You can embrace lean in different ways. You can make use of Lean tools, you can attend lean courses and you can embrace Lean values (Toyota production system “TPS” to be correct).
But how do you know you are a Lean organisation?
- You define value from the eyes of the end customer
- You have a value stream/process to deliver this
- Management is continuously decreasing the Lead time across that value stream
1. You define the value from the end customer
Take a look at your products and ask yourself, are they adding value to your end customers life. If not, why? We can go to great lenghts to build products, but it is not until we get inside the customers head, understanding their problems and challenges, and keep these as our guiding light all across the value stream, we truly create great products.
2. You have a defined process to deliver that
You cannot improve what you don’t understand. So knowing what our process looks like is first step. A value stream map or a kanban board can be tools to learn this. The critical key is to understand that any change along this value stream is easier if all people affected by it can see it’s value. Including giving up functional goals for the better of the value stream.
3. Management is continuously working to decrease the lead time across that value stream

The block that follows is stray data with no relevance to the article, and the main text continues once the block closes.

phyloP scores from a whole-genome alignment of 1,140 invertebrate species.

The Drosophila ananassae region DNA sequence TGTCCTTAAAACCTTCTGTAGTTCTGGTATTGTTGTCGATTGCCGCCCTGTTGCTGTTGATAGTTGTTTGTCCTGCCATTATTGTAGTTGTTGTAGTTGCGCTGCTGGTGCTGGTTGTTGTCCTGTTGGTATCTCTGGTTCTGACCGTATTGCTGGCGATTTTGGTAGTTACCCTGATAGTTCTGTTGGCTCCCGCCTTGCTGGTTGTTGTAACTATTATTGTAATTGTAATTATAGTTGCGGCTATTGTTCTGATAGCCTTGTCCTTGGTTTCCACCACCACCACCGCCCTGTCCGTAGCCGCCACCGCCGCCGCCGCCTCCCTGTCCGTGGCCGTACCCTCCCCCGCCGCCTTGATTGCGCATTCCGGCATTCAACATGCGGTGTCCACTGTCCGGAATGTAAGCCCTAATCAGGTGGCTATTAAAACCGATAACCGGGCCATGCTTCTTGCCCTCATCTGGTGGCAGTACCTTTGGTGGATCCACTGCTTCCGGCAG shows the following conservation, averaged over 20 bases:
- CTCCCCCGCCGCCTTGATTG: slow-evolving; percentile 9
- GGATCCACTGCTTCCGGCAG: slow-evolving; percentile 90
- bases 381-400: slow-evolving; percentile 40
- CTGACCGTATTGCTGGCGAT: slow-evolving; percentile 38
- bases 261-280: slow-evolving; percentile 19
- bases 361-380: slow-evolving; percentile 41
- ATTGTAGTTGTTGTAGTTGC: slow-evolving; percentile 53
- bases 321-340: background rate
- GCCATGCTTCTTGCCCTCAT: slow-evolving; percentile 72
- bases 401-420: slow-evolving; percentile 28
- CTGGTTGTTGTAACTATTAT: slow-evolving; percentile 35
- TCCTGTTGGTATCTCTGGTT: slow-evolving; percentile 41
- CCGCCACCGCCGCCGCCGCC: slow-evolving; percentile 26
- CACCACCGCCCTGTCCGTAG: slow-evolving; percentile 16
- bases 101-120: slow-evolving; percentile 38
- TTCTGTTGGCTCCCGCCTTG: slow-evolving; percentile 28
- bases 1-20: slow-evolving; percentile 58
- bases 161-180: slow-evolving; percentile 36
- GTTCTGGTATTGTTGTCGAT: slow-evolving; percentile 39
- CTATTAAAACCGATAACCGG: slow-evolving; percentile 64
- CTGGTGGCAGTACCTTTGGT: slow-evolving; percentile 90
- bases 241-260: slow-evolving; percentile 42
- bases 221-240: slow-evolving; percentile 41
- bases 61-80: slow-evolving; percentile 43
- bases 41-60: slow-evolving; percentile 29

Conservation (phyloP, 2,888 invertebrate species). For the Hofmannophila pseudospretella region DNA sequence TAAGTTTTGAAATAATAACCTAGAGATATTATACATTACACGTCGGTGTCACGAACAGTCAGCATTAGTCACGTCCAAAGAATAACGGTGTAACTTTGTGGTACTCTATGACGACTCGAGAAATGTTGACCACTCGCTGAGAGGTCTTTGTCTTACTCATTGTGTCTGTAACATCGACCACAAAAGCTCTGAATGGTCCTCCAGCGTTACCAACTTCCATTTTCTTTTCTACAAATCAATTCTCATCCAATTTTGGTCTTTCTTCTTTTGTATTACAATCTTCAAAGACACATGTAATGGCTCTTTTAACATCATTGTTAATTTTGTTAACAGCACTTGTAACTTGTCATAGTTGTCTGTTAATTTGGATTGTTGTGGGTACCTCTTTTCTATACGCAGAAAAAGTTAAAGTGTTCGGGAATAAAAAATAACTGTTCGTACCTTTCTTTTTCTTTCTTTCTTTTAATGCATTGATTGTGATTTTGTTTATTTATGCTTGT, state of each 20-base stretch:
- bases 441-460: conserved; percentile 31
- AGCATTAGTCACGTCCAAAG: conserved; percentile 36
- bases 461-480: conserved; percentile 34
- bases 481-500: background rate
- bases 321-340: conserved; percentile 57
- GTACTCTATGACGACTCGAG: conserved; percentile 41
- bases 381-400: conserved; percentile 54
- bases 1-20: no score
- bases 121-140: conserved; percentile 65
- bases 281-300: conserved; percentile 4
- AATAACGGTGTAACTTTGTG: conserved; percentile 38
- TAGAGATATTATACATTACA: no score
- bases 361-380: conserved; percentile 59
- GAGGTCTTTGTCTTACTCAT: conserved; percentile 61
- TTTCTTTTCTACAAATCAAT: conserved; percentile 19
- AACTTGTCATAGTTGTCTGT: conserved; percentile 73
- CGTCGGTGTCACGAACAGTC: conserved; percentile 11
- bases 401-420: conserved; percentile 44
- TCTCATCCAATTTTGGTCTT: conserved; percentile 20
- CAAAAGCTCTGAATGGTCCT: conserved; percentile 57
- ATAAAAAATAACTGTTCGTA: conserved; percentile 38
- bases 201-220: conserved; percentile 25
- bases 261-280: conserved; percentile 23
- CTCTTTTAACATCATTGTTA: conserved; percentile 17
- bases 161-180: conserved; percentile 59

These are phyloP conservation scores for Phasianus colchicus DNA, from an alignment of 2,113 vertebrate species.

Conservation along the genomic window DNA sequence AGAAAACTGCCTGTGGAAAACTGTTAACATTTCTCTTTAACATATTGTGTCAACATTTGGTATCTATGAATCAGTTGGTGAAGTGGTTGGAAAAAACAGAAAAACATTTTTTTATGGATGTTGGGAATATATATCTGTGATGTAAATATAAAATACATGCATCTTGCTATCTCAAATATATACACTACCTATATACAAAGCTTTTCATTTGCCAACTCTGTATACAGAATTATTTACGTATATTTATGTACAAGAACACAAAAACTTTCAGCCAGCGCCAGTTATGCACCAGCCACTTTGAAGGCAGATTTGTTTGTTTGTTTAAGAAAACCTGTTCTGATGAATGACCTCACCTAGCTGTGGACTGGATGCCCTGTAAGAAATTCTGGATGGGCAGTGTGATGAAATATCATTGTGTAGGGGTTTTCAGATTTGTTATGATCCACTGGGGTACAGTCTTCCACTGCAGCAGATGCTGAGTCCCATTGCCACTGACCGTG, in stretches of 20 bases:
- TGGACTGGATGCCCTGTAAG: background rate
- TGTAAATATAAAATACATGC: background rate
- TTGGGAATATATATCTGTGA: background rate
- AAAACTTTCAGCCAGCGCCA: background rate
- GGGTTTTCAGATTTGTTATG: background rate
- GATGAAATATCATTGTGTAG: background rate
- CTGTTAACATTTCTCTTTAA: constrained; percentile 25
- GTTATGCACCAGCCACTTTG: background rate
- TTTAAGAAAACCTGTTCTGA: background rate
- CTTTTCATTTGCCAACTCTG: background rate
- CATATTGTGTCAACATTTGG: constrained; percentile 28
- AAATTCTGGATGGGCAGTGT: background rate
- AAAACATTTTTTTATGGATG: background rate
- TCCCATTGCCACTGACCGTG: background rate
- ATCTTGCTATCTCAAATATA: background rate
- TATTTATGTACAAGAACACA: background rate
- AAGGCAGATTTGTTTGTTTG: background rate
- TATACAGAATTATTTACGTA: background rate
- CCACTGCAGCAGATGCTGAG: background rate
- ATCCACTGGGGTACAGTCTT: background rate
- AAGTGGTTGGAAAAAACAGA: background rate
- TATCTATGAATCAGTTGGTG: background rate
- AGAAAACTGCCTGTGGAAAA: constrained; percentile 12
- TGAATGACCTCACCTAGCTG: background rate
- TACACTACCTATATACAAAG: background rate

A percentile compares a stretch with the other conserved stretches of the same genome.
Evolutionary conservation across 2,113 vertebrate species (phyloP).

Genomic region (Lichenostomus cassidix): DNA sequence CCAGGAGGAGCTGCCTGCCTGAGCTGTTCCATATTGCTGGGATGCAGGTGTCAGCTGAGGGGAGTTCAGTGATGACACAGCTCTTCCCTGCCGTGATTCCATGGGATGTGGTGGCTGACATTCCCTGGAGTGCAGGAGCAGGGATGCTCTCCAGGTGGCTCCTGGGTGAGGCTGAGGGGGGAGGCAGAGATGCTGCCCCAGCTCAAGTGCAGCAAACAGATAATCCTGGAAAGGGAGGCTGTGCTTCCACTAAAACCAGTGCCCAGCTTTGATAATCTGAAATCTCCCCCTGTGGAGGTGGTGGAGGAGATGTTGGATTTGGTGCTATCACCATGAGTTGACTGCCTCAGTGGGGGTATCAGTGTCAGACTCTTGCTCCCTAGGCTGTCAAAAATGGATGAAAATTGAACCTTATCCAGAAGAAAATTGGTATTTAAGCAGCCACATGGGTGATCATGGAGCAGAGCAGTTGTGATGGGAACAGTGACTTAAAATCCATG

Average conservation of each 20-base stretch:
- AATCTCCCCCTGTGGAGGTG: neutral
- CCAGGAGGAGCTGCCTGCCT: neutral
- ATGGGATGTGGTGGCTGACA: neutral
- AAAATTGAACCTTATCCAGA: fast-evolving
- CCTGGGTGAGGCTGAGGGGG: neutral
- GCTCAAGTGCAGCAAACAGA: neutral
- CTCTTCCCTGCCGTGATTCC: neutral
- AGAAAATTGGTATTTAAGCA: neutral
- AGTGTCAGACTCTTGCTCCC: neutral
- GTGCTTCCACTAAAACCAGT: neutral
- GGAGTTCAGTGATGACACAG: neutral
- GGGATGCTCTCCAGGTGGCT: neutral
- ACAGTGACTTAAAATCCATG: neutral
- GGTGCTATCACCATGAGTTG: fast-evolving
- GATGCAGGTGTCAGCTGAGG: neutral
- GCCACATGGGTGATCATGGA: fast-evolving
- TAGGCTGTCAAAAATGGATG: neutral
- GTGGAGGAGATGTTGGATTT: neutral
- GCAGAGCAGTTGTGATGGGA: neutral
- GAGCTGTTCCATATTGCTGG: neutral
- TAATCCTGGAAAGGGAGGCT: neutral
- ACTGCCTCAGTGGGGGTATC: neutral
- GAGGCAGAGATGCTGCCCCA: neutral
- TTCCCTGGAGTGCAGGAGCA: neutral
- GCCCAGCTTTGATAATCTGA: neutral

There are several subtle pieces here.
- First, Management involvement. By understanding how work is done, it is possible to improve it. Less time needs to be spent around arguing about the state of the organisation in meetings and more time can be spent on improving it.
- Second: Value. What is the value added work of management? If they are improving the flow of value they are decreasing our time to market and design inventory depreciation.
- Third: Trust. If management is involved in improving the state of the organization they are bringing something to the table which build trust to the workers.
- Fourth: Sustainability. People come and go. How do we make sure improvements don’t stop just because one great persons quits? To counter this we need to maintain the skills needed to improve our value stream. Keeping it in management level and making this a natural part of management training is one way to do so.
- Lastly: Perfection. How many times haven’t I seen organisations stop improving once they reached the top position? An IT department ignoring further improvement because now is “good enough”? Maintaining #1 is the hardest thing to do. If we constantly remove setup time, continue to cross train we remove the need for big batches to flow. And we can truly give what the customer wants, when he wants it.